- This is not to suggest that state and local politicians fare any better. When state politicians of two parties (we have three in Minnesota) ask local bureaucracies what they need, the answer is more of the same. This is truly a bipartisan dysfunction (and one of these guys has been to a Curbside Chat and, seemingly, "got it").
The bill, authored by Rep. John Ward, DFL-Baxter and Rep. Joe Radinovich, DFL-Crosby, in the House and Sen. Carrie Ruud, R-Breezy Point, in the Senate, calls for $7,150,000 to be appropriated from bonds for the project. The legislation was referred to the House Jobs and Economic Development Finance and Policy Committee. Airport Manager Jeff Wig said the extension from Brainerd’s Lum Park to the airport would cost about $6 million and about another $1 million would be spent on infrastructure improvements in east Brainerd to accommodate the connection.
- Anytime you can have a natural experiment it is a beautiful thing. Thanks to Clarence Eckerson of Streetfilms for this great example.
- The site Greater Greater Washington had an hilarious Twitter dialog with readers when they asked for famous quotes reformatted for the modern NIMBY. A couple of my favorites:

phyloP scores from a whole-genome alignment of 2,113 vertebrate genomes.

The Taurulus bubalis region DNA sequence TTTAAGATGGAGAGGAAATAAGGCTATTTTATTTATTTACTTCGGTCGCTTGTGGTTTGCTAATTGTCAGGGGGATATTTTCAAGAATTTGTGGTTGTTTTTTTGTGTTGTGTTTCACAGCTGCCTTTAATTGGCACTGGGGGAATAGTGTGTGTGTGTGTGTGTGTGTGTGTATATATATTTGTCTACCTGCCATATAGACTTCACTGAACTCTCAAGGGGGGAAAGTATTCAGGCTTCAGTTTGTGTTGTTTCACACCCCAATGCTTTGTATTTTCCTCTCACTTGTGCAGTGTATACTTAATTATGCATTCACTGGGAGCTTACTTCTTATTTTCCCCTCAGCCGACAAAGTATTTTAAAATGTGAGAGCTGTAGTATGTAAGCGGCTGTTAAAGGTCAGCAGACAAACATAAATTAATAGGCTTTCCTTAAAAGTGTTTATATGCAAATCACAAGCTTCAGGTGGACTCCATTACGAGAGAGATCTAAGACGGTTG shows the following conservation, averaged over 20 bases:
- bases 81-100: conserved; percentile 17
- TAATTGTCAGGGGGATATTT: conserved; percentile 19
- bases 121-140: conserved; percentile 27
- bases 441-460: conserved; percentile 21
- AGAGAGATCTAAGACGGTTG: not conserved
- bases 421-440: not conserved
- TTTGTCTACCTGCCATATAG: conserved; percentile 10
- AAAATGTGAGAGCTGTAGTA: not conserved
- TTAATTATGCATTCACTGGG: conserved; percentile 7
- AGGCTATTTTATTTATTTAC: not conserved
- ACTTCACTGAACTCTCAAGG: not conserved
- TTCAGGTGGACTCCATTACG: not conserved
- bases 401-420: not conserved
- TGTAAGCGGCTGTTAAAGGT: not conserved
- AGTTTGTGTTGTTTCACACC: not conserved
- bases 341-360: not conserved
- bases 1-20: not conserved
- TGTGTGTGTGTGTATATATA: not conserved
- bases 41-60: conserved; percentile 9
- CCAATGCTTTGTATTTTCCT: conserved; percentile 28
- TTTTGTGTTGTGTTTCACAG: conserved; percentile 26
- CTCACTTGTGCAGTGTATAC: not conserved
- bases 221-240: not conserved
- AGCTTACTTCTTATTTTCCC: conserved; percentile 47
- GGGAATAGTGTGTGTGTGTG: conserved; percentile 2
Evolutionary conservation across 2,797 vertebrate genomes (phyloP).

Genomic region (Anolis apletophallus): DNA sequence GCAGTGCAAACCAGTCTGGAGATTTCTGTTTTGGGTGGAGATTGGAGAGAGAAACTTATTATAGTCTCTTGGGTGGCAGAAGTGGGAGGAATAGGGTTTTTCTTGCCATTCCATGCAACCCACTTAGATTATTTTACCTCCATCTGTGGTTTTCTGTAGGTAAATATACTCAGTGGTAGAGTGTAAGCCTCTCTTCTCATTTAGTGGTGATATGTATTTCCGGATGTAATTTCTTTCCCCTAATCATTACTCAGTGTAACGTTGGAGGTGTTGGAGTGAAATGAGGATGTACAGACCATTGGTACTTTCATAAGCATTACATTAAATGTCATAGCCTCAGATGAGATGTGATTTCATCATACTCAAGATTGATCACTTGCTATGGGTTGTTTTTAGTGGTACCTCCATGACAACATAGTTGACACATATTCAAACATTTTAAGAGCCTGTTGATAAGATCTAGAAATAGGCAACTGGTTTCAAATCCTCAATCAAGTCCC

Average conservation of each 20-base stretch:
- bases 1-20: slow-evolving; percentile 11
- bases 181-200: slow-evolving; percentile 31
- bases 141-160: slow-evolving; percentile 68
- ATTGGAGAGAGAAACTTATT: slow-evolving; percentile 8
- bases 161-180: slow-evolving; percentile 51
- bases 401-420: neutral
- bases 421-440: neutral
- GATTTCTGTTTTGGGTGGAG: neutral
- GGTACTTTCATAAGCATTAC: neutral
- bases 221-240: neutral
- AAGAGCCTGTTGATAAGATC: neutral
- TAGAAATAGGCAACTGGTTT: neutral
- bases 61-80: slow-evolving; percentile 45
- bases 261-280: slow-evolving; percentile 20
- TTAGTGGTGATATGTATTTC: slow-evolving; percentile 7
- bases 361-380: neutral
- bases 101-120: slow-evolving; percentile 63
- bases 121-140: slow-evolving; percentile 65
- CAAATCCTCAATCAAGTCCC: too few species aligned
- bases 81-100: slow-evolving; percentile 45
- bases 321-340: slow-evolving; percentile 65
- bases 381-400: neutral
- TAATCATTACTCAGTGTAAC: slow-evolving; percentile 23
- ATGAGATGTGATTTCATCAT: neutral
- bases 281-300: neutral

"Give a man a fish and you feed him a day. Move the food kitchen off your block and it's not your problem anymore."
"A house divided (into multiple units) cannot stand." — Abraham Lincoln
"A chicken in every pot, NOT in every backyard!" — Herbert Hoover
- Finally, two videos I wanted to share, the first one a funny take on conspiracy theories and the second a touching story I just wanted to share. (Sorry - had to remove the second one because the TV station had it set to auto-start. Yuck.)
Enjoy your weekend, everyone. See you all back here on Monday where I'm planning to continue the conversation about "spend money to make money".
If you'd like more from Chuck Marohn, you should really get a copy of his recent book, Thoughts on Building Strong Towns (Volume 1). It is a primer on thr Strong Towns movement and an essential read for those wanting to get up to speed quickly.
You can also chat with Chuck, Nate Hood, Andrew Burleson, Justin Burslie and many others over at the Strong Towns Network. Join the conversation on how to make yours a strong town.